• Be fairly reasonable. This implies achieving a determinate evaluation of what needs to be decided on through critical discernment, out of the available choices. In Lonerganian terms: “Interpret circumspectly, that you may learn,” (hermeneutical self-appropriation).
  • Be socially responsible. This final command consummates the movement of the other imperatives of the dynamic structure of rational self-consciousness. It consists in bearing witness to the truth that one does. While responsibility for one’s actions is the essence of human dignity, it is however ultimately oriented to and is perfected in one’s responsibility for others. In Lonerganian terms: “Act truthfully, that you may learn,” (ethical self-appropriation).



Education as learning-to-be is an ontological call towards the genuine wholeness of one’s being. This paper has argued how Lonergan’s transcendental philosophy carries the important educational insight that all human learning is ultimately directed towards being human, that is to say, towards learning to be oneself in the most authentic way, in the hope of putting in perspective our understanding of education, in general, and in particular, of Catholic education. It has been elaborated that education is a necessary means for human development through an experience of the integral conversion of the self. This particular thesis, of course, comes from Lonergan’s metaphysics of the human person, which states that the being of the human person is a being in process; hence, all human existence is a development, an essential process of becoming. By way of a critical relation, education can be conceived then as a vital social process that is deeply rooted in dynamic self-consciousness, in view of enabling the human person to cope with the challenges and opportunities of development in an age of pluralism.

Our current global society is undeniably marked by an increase in pluralism. The prudent response to this reality is integral dialogue among unique faiths and traditions, in the humble hope of achieving authentic peaceful coexistence. The intellectual enterprise of Bernard Lonergan can be one source in the articulation of the imperative of such a dialogical response. Described as an spirited attempt to renew the Catholic Church’s reflective tradition, Lonergan’s thought recognizes that the future of the Catholic Church lies in its willingness to engage in meaningful discourse with contemporary thought, but not without a critical dialogue involved. Asserting the Catholic identity in an age of cultural plurality has spawned intellectual endeavors from Catholic thinkers. Lonergan’s transcendental philosophy is precisely one significant contribution, in that his scholarship is profoundly an honest one for it courageously confronts the challenges besetting the present world, accomplishing this mission with highly intellectual acumen and deeply spiritual concern. His is an intellectual pursuit, which is pastoral in orientation. That is, Lonergan’s scholarship transcends the academic borders, in order to embrace the human person’s concrete circumstances. The trajectory of Lonergan’s works is towards self-appropriation. To reiterate, self-appropriation is the process of integrating knowledge into one’s personal affirmation for social development. For Lonergan, theology, philosophy, and the sciences ultimately move towards the direction of bringing the knowing subject to the level of self-consciousness. The level of self-consciousness demands the knowing subject to be attentive, intelligent, reasonable, and responsible. In other words, all human knowing is achieving what it means to be human. As Lonergan himself repeatedly explains, the goal of knowing is discovering the truth of who we are.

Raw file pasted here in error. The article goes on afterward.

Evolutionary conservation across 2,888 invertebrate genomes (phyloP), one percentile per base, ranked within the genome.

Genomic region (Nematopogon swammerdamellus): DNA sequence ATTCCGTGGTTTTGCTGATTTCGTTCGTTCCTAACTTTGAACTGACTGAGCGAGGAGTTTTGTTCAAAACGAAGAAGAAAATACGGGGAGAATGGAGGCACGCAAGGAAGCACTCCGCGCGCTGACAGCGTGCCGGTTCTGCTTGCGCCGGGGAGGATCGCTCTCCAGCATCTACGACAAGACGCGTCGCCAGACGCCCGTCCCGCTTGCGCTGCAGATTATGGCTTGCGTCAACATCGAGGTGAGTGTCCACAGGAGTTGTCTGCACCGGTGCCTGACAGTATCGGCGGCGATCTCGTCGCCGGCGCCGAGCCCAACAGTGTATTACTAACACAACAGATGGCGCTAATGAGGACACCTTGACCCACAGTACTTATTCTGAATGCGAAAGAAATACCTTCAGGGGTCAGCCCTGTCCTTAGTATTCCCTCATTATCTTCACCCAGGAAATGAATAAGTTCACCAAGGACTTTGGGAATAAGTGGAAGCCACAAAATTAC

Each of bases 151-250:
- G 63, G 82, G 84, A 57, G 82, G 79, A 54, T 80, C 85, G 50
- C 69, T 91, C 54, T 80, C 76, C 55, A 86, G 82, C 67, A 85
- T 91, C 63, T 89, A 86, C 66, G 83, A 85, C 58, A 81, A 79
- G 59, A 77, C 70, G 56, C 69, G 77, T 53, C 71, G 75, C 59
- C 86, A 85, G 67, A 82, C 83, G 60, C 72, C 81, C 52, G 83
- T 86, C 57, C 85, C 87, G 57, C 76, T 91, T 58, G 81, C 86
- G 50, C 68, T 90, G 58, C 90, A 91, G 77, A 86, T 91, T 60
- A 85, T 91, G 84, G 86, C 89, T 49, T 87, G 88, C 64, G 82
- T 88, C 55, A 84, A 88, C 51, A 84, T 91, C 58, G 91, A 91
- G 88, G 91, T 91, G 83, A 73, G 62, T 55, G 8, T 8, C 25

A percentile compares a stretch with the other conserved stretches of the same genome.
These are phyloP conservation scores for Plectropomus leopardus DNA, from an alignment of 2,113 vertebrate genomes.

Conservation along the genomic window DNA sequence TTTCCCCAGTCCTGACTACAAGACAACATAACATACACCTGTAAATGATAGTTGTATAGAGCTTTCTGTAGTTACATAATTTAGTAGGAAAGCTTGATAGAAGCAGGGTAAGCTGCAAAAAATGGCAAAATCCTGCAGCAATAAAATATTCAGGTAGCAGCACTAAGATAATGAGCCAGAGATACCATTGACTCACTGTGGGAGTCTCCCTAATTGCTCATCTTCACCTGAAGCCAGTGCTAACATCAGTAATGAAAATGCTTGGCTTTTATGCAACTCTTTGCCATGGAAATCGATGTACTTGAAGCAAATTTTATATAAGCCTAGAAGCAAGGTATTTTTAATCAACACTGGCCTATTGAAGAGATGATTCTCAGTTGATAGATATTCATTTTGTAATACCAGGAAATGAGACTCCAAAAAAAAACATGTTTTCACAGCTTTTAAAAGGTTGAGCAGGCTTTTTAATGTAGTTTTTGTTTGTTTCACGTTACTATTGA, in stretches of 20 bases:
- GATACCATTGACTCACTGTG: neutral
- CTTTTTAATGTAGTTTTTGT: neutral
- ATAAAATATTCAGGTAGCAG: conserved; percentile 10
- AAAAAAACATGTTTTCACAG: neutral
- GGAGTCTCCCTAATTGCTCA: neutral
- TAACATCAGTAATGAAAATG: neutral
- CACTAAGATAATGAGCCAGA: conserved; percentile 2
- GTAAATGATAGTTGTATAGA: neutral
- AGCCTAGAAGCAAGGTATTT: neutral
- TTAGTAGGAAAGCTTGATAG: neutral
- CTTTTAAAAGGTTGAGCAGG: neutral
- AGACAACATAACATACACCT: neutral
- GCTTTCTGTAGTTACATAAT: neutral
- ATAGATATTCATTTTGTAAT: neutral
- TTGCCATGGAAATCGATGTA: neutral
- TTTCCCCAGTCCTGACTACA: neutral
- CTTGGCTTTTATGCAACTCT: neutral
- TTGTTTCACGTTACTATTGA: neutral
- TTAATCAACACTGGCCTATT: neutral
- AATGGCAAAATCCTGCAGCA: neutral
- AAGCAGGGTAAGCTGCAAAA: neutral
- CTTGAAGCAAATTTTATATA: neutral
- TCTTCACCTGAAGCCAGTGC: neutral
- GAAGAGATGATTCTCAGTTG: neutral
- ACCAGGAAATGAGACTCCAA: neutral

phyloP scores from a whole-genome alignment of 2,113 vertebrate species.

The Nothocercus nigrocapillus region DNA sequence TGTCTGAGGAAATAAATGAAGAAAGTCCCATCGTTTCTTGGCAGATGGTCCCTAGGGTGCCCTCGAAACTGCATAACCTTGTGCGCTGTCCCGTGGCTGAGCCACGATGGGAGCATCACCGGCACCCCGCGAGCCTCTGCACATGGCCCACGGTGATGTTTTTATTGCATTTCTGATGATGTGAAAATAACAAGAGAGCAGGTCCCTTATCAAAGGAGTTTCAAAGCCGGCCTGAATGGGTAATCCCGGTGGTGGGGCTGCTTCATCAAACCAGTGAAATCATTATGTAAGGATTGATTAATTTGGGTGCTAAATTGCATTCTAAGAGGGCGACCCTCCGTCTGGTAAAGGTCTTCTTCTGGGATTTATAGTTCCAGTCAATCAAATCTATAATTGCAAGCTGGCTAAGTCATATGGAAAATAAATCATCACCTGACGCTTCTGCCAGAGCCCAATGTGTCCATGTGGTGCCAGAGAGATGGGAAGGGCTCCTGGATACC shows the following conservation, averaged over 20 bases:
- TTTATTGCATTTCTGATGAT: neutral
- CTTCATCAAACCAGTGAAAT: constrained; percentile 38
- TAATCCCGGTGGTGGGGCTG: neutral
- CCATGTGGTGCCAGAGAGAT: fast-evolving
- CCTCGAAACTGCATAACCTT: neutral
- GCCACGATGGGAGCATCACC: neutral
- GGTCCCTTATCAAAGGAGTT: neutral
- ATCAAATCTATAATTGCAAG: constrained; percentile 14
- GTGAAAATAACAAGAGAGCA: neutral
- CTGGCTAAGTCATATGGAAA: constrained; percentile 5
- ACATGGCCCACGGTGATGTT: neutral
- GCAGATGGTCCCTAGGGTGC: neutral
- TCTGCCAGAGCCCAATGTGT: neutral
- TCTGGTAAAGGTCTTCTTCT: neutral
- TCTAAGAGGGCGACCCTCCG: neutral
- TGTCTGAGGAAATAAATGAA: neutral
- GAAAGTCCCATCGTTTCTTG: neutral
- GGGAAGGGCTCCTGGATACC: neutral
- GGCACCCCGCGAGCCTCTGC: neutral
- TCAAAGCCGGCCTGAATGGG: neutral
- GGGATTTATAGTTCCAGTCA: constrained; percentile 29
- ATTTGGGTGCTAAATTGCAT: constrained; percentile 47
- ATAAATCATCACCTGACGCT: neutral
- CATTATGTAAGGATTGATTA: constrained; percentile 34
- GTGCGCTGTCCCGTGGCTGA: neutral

Lonergan’s theory of education is, to me, often overlooked in educational discourses, when there is really much value to draw from it. In an age of radical divergence, education plays the role of mediation among cultures and worldviews. What I maintain to be so important why Lonergan’s thought should be explored in educational pursuits is the fact that his own educational project is fundamentally grounded in and methodically sustained by an integral philosophy of human consciousness, which, arguably, is what constitutes the roots of learning. Education today should pressingly be about learning how to live in harmony with one another in a divergent world. Learning how to live presupposes genuine learning. And all genuine learning implies the transcendental unfolding of consciousness.



Lonergan, Bernard. 1997. The Lonergan Reader. Edited by Mark D. Morelli and Elizabeth A. Morelli. Toronto: University of Toronto Press.
_______________. 1988. Collected Works of Bernard Lonergan: Topics in Education. Edited by Robert M. Doran and Frederick E. Crowe. Toronto: University of Toronto Press.
_______________. 1974. 2nd Collection: Papers by Bernard Lonergan. London: Darton, Longman, and Todd.
_______________. 1973. Method in Theology. London: Darton, Longman, and Todd.
_______________. 1968. Insight: A Study of Human Understanding. New York: Philosophical Library.
_______________. 1967. Collection: Papers by Bernard Lonergan. Edited by F.E. Crowe. New York: Herder and Herder.